sub-$50 DIY 10hz Bluetooth GPS Receiver
Full Disclosure: I got this project from Aidan over at miataturbo.net. The original thread is here. There is also a thingiverse page on this, which includes all links plus a 3D drawing to 3D print an enclosure for it.
If you do HPDEs, autocrosses, etc, you will likely eventually find yourself wanting to get good lap timing. It used to be that you had to buy a standalone system to do this, which cost thousands of dollars. These days, you can get away with an app for your phone. There are several popular ones, including Harry’s Lap Timer and RaceChrono, available for both iPhone and Android. These apps will show you not only your lap times, but also more detailed information, so you can determine which lines are fastest and help improve your driving.
By default, these apps use a phone’s built-in GPS to get your location and speed. The issue with this is that most phones have a 1hz GPS unit. This means that they can get updated coordinates once per second. While this sounds good, it’s actually too slow for good resolution. Instead, it’s better to get one of the many available 10hz or better GPS units and connect them to your phone via bluetooth.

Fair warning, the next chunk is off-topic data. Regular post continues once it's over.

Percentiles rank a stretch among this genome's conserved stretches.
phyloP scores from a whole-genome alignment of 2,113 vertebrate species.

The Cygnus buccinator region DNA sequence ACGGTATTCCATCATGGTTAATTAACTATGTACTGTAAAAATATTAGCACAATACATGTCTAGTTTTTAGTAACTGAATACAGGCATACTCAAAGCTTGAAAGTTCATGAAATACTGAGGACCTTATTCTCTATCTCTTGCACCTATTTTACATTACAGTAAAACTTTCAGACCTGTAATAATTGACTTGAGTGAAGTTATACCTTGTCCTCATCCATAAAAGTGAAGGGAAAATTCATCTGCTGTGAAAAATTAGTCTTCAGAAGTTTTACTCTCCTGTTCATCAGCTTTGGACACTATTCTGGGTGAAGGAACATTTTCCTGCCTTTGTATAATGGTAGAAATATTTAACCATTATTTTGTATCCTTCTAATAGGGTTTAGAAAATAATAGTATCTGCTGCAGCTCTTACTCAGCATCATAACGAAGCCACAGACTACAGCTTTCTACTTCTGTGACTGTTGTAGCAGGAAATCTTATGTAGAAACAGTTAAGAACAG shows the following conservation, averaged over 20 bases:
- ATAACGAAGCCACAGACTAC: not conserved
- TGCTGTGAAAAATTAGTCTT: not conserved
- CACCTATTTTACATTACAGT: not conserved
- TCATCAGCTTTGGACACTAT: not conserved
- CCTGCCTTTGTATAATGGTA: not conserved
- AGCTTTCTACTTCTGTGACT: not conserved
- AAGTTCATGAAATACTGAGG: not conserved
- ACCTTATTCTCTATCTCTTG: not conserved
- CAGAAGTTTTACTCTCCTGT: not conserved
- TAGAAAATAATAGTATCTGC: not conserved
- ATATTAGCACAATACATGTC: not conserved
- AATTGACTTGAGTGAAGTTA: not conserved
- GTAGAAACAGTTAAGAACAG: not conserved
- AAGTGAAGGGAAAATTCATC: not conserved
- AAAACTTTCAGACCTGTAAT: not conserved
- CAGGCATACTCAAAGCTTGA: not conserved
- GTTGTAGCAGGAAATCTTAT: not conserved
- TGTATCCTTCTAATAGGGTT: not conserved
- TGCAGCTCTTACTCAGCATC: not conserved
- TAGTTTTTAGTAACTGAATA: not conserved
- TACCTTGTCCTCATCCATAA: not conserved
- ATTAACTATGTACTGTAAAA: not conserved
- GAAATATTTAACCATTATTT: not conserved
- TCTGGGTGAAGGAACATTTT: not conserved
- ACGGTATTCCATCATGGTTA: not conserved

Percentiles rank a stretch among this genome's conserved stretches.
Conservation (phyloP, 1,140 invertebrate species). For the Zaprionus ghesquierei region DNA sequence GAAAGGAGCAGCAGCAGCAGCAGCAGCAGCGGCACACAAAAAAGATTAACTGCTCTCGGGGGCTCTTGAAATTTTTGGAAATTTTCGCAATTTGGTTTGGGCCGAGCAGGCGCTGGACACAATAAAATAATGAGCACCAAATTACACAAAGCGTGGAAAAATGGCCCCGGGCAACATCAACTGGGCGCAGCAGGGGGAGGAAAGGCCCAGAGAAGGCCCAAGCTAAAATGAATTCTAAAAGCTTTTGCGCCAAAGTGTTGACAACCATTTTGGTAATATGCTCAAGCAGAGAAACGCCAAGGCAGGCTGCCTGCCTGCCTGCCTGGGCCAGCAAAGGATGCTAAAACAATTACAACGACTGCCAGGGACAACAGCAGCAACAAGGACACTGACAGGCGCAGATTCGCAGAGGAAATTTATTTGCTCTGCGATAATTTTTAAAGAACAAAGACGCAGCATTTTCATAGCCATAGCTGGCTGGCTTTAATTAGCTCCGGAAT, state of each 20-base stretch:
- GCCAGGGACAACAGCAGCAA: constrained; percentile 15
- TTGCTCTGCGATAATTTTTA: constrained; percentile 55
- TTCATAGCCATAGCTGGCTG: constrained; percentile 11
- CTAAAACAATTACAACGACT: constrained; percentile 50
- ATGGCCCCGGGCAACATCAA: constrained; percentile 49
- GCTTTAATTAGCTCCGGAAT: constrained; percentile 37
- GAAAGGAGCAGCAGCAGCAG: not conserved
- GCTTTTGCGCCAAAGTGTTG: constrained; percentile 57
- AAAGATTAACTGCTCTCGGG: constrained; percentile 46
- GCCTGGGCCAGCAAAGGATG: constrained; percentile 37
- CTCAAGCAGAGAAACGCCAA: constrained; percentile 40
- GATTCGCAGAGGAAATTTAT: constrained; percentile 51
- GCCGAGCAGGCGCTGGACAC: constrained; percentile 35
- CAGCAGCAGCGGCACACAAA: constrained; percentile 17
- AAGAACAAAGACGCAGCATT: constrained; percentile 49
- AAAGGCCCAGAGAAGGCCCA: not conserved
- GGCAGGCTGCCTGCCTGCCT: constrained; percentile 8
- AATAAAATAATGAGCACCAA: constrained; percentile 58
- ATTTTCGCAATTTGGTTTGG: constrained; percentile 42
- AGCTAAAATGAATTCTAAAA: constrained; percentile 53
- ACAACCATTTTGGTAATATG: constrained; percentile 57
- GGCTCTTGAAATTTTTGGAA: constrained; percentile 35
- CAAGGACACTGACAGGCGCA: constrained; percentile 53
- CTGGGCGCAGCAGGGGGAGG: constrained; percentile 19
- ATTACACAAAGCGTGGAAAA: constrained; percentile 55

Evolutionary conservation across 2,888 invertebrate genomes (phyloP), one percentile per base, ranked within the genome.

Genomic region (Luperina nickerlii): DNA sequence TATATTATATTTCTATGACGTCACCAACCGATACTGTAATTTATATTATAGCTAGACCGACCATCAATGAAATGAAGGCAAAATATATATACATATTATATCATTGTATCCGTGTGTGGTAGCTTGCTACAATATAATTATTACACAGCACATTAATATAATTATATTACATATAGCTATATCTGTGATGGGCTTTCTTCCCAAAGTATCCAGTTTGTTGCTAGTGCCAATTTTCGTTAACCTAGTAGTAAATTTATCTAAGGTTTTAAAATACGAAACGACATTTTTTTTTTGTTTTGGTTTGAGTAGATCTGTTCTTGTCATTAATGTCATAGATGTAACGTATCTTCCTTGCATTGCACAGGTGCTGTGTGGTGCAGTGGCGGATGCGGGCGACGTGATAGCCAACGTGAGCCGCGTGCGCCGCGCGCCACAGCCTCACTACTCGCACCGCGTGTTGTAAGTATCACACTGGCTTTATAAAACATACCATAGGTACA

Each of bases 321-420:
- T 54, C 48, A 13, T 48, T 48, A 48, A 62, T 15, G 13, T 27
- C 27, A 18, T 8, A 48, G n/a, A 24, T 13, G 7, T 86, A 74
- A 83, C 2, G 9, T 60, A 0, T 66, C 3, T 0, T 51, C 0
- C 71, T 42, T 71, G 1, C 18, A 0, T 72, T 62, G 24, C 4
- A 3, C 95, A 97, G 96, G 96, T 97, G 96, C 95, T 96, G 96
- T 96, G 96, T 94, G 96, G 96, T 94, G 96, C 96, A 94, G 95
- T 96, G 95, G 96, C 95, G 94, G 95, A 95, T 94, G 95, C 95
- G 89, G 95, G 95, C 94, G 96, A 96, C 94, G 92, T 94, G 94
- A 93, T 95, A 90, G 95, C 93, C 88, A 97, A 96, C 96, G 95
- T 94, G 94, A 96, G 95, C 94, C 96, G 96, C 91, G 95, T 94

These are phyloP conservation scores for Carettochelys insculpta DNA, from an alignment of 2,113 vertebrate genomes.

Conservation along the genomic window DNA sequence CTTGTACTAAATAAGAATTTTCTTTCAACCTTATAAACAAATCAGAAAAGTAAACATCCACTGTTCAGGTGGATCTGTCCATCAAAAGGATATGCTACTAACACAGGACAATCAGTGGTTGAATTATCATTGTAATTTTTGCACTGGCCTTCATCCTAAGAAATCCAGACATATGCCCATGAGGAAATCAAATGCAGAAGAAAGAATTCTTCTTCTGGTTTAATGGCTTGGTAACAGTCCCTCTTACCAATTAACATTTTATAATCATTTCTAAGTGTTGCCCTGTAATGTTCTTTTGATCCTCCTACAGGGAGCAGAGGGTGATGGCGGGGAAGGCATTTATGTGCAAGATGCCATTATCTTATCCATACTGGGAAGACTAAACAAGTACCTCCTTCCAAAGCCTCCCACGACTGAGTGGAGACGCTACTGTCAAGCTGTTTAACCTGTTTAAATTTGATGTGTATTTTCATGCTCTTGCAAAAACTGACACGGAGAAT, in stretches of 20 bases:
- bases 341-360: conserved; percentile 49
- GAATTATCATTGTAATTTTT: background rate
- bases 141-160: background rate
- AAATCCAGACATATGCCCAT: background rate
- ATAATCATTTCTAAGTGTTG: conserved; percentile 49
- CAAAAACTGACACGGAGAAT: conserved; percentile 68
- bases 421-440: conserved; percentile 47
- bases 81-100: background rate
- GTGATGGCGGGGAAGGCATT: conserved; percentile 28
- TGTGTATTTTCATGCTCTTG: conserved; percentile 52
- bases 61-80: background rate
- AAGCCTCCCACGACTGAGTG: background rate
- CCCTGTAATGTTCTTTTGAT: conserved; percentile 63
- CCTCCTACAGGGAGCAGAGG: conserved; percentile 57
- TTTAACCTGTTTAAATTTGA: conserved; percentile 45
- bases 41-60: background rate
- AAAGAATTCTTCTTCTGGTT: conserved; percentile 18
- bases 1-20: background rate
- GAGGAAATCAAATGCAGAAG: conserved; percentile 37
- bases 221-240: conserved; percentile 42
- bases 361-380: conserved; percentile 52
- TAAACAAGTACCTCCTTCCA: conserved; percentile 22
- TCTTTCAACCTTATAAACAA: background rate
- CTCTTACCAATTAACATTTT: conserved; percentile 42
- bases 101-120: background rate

Unfortunately, the cheapest existing receivers are in the $80+ range, and they aren’t very reliable. However, dozens of companies these days make small GPS, bluetooth, and other modules that can be easily hooked together. This project involves 3 such components (Bluetooth, GPS, and USB), costing a total of about $20, and soldering them together.
The diagram, taken from the thingiverse page, illustrates what will happen. You buy the 3 modules: bluetooth, GPS, and USB. Ground and power from the Bluetooth and GPS modules are connected to ground and 5V power on the USB module. Then, TXD (transmit) on the Bluetooth module is connected to RXD (receive) on the GPS module, and vice-versa. At the end of the day, your phone connects to the bluetooth module, and it forwards data to and from the GPS module. Easy peasy.
I’ll note here that this module does need to plugged in, there is no battery. Adding a battery, particularly the charging circuit, would add complication. Honestly, I find it easier to hardwire this once and forget it.
(Note: I’ve seen discussion on this project centering around using 5V power to the HC-06, stating it requires 3.3V. This isn’t quite true – the module itself does require 3.3, but the commonly purchased submodule, such as the I bought, includes a voltage rectifier allowing it to take between 3.3 and 6V, as it says on the underside. Further reading here.)